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1CRAZYDOG's Photo 1CRAZYDOG Posts: 464,179
4/27/14 3:30 P

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Bottom line I think we all have to be aware of how ANY foods are handled by our bodies. Guidelines are just that . . . guidelines.

For me, th lower carbs, including no bread, works for me. Everything is about balance.

It IS amazing to me how the guidelines have changed over the years, re: a LOT of diseases or syndromes. The ADA and the endocrinologists have differing guidelines re: TSH levels to diagnose (or not) thyroid problems. It's an experiment sometimes!



Love is the root of all things good in life.


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FANCYQTR's Photo FANCYQTR Posts: 14,805
4/27/14 2:49 P

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That is really a thought about how the diet recommendations have changed. I never knew about those recommendations in the past. I went to both a diabetes counselor and a couple of dieticians and they all recommend the higher carbs like the ADA says to eat. In fact, the dieticians said to eat fruit between meals and to always have the little fruit cups on hand when I am in the car so I have them to eat if I get hungry rather than having something like a hamburger (no bun) or cheese. I did have some, but most of those little fruit cups ended up in the trash. I wonder why they want people to eat such high carbs when they cause the BS increase.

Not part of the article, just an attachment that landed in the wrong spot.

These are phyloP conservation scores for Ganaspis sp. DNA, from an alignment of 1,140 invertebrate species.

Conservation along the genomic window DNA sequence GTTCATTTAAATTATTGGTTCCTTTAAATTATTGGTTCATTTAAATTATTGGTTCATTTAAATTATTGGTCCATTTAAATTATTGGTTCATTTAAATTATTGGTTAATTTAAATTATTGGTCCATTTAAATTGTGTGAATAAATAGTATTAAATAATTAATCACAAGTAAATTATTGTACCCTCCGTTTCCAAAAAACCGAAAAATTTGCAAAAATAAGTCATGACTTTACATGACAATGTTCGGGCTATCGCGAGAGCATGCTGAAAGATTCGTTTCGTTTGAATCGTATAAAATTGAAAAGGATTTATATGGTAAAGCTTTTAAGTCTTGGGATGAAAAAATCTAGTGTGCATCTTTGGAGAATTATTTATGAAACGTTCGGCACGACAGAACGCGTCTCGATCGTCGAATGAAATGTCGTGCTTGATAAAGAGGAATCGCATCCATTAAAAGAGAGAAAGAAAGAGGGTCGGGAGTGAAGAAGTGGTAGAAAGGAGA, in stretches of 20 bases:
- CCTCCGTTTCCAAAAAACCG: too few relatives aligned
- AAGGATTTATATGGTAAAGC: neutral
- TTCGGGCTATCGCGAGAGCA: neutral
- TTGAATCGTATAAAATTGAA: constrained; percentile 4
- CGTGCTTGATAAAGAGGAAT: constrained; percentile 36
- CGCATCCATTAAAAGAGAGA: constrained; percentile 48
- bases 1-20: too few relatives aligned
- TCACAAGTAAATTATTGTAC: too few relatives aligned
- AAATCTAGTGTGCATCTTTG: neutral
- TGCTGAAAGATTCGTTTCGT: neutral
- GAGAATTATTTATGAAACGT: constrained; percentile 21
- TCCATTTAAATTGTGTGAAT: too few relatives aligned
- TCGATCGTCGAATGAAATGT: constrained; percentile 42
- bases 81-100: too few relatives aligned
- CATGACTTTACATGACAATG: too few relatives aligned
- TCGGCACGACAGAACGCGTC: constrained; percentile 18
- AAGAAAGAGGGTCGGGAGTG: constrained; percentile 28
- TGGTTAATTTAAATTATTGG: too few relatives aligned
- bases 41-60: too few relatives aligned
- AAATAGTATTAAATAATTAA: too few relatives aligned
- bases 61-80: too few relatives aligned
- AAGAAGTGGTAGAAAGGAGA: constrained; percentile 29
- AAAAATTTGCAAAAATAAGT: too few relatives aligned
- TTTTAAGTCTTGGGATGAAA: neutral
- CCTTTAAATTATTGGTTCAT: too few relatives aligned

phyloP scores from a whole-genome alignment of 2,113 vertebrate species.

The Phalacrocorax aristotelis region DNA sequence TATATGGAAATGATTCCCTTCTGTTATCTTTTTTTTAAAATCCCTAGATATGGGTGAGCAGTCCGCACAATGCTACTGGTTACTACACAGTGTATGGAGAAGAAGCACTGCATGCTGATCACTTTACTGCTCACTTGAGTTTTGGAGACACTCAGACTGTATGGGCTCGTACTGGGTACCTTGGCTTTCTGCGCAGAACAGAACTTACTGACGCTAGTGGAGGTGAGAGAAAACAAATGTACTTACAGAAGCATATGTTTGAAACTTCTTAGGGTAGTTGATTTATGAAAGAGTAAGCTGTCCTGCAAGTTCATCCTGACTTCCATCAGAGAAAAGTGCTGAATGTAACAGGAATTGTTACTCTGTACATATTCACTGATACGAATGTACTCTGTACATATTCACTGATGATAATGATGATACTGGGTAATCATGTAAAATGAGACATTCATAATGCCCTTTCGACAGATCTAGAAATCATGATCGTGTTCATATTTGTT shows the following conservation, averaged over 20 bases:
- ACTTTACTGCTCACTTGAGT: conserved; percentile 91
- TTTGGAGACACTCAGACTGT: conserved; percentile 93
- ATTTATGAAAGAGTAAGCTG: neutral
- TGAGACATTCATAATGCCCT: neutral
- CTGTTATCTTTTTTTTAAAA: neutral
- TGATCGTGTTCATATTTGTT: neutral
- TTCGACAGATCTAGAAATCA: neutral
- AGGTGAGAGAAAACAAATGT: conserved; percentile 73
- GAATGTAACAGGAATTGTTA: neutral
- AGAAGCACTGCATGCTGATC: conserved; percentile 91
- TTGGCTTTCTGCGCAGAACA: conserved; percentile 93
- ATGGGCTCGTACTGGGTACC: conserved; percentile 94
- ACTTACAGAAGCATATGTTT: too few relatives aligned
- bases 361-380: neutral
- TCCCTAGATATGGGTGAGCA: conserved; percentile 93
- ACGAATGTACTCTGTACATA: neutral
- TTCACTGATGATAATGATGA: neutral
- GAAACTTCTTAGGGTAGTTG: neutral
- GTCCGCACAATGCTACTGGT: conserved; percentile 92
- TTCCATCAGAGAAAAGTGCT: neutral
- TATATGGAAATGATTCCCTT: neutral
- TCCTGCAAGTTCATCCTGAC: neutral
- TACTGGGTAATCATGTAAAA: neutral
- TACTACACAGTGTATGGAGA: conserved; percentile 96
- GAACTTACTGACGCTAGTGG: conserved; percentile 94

And Atkins diet was considered "New."



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1CRAZYDOG's Photo 1CRAZYDOG Posts: 464,179
4/27/14 8:14 A

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OH my. . . . you've hit upon a weak spot for me. CORN! Used to love it (who am I kidding . . . I still DO) but I cannot eat much of it as it just sends my blood sugars way too high . . . even in proper portions. I do enjoy it once in awhile.

And yes, I believe LOTS of the problems people have physically today are from the way foods like wheat and corn are altered!

You have started an extremely interesting discussion and I appreciate it!

Love is the root of all things good in life.


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RUSSELL_40's Photo RUSSELL_40 Posts: 16,826
4/27/14 7:53 A

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I read about how much corn has changed, and I am able to eat corn occasionally without weight gain, which would happen immediately if I ate bread for example.

Still how much better was corn for you in 1917, than it is today, after Monsanto re-created it? I might be able to eat it daily, if it was in it's original form.

Who knows? Maybe the problem IS what has been done to the food, as well as the macronutrient ratios. I'm sure it isn't a benefit. Nature tends to be healthier than foods that have been altered.

Edited by: RUSSELL_40 at: 4/27/2014 (07:54)
"We can't solve our problems with the same thinking we used when we created them "

- Albert Einstein

“Whether you think you can, or you think you can't--you're right.”

- Henry Ford


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1CRAZYDOG's Photo 1CRAZYDOG Posts: 464,179
4/27/14 7:26 A

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AMEN! Yes it does, but must work!

Love is the root of all things good in life.


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RUSSELL_40's Photo RUSSELL_40 Posts: 16,826
4/27/14 7:20 A

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They only used a tiny portion of the wheat kernel, which was high gluten, but not starchy, or full of carbs.. not sure if that was much better, since so many people have gluten problems.

So it tended to be a very low carb bread.